Connor's Breeder's Response to the Conformation Post

There are two things I hope you take from this blog: one is that Welsh Cobs are awesome, and the other is that good, intelligent breeders matter so much to the future of the horse industry.  In a well-traveled world where one stallion can ruin a breed, breeders with a goal in mind that are willing to ruthlessly cull their herd to achieve that goal matter more than ever.  Connor's breeder, Lisa, commented in response to questions asked in my "Sunday Conformation Series #3: Connor" post, and I wanted to share it as a post, because it's really an incredible statement on her breeding program.   SUPPORT YOUR BREEDERS!!!


Connor's sire, *Tuscani Dundee

"Hi All, I just saw this tonight. I'll try to answer any and all questions. First, an absolutely perfectly conformed horse does not exist in my eyes, though I have seen some that were very close to my ideal. Connor was gelded because of his head, shoulder and croup. None of these are bad, yet they are not my ideal. I feel a stallion should be VERY tough to fault. 


Connor's full brother, stallion Castleberry's Cadence (age 4)
As years have passed, I am becoming a little more forgiving of some slight conformational imperfections. Some of the best producers that I have seen were not the prettiest of "ponies", yet they, and those in their pedigrees produced champion after champion. Connor's brother, Cadence, is still a stallion mostly because he is the last and only stud of that line. Connor has full siblings that are National Halter Champions, (Heck, Connor was Reserve Supreme Halter Champion of over 100 ponies when he was only 4-1/2 months old! It was his day. He really showed off!) Dressage Pony Cup Champions and there are several half siblings doing CDE's, eventing (Go Connor) and also being their owner's (both adults and children) best friend and safe companion. 


I'm realizing the temperament/trainability and willingness of this line NEEDS to be passed on, even if the croup is a little steeper than I like, or the ears are longer than they should be. This line CARES about their rider. Many Cobs do, so they are not very tolerant of abuse. Honest mistakes? Yes, they get that and are very forgiving and will keep trying to figure out what you're asking them to do. If you try to lord it over them, they probably won't tolerate it for long.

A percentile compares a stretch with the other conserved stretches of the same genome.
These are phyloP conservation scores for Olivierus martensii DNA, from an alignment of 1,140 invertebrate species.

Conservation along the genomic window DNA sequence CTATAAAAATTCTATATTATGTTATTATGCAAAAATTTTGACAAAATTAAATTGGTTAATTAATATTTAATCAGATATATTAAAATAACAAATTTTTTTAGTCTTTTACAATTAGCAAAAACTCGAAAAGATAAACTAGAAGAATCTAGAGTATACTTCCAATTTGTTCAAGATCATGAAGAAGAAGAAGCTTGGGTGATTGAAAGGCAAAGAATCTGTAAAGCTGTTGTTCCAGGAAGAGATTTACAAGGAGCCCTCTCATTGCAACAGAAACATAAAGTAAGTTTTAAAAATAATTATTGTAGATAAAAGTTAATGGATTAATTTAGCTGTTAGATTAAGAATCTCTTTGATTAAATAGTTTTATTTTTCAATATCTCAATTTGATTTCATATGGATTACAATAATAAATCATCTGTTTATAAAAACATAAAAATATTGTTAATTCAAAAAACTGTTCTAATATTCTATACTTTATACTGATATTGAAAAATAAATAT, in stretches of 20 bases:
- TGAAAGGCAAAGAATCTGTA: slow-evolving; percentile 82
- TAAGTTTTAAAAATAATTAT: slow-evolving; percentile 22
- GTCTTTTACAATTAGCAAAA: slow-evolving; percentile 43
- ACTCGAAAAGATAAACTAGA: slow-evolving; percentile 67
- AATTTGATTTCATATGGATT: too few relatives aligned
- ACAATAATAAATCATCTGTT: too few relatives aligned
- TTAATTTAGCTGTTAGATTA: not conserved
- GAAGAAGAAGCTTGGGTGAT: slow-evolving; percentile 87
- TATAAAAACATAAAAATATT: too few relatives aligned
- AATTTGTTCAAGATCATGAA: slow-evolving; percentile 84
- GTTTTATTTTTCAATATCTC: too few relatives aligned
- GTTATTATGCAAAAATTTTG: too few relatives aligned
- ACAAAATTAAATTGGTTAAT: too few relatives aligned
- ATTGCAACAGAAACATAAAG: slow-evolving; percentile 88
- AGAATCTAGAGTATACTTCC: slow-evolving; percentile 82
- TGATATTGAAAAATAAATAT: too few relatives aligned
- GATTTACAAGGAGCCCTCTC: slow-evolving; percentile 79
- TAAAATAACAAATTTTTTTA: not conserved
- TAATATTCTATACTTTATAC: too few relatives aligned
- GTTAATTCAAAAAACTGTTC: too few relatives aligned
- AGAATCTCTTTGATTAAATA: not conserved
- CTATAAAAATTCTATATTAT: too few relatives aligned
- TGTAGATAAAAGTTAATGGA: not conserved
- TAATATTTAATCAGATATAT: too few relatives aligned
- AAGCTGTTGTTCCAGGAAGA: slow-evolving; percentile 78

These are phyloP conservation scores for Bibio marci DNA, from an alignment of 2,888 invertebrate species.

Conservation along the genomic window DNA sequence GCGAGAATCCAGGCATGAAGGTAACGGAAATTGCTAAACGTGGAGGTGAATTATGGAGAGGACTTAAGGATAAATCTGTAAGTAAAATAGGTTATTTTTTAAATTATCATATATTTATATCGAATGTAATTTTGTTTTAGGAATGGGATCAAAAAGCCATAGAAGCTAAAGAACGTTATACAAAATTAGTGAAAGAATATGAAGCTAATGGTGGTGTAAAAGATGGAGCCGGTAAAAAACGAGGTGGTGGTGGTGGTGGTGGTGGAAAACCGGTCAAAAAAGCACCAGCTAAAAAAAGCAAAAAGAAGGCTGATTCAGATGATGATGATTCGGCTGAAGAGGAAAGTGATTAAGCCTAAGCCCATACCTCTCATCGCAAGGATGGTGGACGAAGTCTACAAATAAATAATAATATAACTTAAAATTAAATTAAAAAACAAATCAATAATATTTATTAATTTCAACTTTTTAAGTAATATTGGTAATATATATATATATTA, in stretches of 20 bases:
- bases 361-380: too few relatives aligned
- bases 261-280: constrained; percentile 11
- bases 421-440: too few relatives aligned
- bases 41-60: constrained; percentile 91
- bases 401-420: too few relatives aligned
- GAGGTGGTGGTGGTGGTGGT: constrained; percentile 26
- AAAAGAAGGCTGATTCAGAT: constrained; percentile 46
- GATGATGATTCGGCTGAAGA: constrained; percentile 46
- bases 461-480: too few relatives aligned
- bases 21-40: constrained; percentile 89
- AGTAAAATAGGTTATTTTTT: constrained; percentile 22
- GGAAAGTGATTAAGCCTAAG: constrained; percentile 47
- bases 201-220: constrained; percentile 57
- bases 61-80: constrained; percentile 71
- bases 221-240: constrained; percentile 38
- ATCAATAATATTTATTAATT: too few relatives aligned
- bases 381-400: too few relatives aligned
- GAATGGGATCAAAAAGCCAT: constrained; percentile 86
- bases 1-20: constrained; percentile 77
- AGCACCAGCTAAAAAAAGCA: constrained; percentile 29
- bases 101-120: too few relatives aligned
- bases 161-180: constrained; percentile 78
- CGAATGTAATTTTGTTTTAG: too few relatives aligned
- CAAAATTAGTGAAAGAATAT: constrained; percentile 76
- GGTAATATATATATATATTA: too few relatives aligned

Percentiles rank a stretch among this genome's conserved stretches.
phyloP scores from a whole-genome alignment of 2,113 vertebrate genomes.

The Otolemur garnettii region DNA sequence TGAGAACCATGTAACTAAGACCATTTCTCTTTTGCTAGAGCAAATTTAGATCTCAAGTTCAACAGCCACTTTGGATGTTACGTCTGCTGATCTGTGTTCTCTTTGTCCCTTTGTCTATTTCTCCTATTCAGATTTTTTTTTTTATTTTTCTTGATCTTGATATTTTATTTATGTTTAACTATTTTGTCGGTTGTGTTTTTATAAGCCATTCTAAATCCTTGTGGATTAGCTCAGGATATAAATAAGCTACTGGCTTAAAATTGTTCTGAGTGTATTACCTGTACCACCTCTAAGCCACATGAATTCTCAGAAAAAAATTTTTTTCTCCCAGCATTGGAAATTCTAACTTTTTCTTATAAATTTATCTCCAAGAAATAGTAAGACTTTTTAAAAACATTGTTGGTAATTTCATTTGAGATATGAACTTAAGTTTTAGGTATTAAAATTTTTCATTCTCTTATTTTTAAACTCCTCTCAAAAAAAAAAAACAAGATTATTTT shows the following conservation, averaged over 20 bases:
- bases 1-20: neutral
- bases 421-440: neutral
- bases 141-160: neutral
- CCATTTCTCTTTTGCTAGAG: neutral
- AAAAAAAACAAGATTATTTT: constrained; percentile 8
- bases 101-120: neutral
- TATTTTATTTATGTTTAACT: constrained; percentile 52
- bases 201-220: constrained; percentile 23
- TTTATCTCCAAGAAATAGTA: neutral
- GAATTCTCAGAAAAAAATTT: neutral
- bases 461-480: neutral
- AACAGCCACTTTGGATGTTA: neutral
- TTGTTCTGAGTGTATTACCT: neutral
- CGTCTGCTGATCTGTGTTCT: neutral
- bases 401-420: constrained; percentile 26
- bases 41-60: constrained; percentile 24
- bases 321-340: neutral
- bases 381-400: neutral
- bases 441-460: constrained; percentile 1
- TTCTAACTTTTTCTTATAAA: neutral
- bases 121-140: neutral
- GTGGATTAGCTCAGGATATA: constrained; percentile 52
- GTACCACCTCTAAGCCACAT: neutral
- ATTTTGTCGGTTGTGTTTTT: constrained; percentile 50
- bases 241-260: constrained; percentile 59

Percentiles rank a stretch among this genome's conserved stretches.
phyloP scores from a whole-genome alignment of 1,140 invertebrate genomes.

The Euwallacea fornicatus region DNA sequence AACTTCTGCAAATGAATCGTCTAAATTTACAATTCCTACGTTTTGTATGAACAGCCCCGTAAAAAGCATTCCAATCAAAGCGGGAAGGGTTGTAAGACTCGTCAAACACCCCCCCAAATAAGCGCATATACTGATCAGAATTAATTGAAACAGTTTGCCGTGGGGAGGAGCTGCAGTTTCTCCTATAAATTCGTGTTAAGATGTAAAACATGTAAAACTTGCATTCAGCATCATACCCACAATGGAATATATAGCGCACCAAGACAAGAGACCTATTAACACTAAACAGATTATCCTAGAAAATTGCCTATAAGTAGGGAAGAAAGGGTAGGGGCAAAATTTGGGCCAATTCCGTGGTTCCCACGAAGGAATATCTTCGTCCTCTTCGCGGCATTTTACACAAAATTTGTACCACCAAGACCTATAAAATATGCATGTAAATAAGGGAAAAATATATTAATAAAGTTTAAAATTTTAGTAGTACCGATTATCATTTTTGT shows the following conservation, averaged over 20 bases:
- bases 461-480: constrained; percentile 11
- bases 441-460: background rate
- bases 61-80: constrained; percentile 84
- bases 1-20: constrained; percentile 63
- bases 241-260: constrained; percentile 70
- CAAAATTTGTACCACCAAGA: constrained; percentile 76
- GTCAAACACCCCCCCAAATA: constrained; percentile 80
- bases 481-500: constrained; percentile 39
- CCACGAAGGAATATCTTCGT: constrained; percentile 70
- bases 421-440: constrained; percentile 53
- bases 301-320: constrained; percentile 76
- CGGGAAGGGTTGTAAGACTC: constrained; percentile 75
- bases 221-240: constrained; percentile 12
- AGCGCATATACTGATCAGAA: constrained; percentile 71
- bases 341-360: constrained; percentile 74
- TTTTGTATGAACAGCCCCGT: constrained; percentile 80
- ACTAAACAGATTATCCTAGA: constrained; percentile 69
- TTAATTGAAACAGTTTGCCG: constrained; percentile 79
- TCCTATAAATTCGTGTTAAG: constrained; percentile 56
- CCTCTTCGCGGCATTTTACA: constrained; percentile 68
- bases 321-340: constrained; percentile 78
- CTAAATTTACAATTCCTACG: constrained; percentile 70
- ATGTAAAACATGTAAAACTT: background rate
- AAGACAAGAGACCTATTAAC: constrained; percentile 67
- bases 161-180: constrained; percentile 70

Castleberry's Crackerjack, CDE competitor

Baby Connor at the show Lisa
mentioned, where he was Reserve
Champion out of 100 ponies.
My passion is the Welsh Cobs. In the last couple of years I have produced the Cob x Warmblood cross. This is a FANTASTIC combination, with the best of both worlds coming out in the offspring. This year I took it a step further and produced two, 3/4 Cob x 1/4 WB. I like this cross even better than the 1/2 & 1/2, as the babies are much like BIG Cobs. My passion is still with the Cobs, but in this terrible economy, breeders are not buying. Performance people are still buying, but usually not until the babies are 2-3 yrs old. Many people want a taller Cob, which is why I've recently focused on the crosses. The good, correct Cob is still where it's at in my book. We have only one foal coming next year. It is a purebred and not for sale. I will only be breeding purebreds next year as well. Their purpose will be to continue the bloodlines of some very rare and special imported lines. The Welsh Cob is where it's at for me. They are the most multi-purpose, extremely athletic, easy keeping, amateur-friendly and FUN breed I have ever had the pleasure of working with. They are the foundation for me, and would likely improve on any cross.

This post was way too lengthy, which is why I seldom post." 

(Jen in: THANK YOU for the lengthy post, it was amazing!)

20 comments:

  1. Thanks for sharing....this makes me even more excited to own a cob! :) Also, Connor's sire is gorgeous!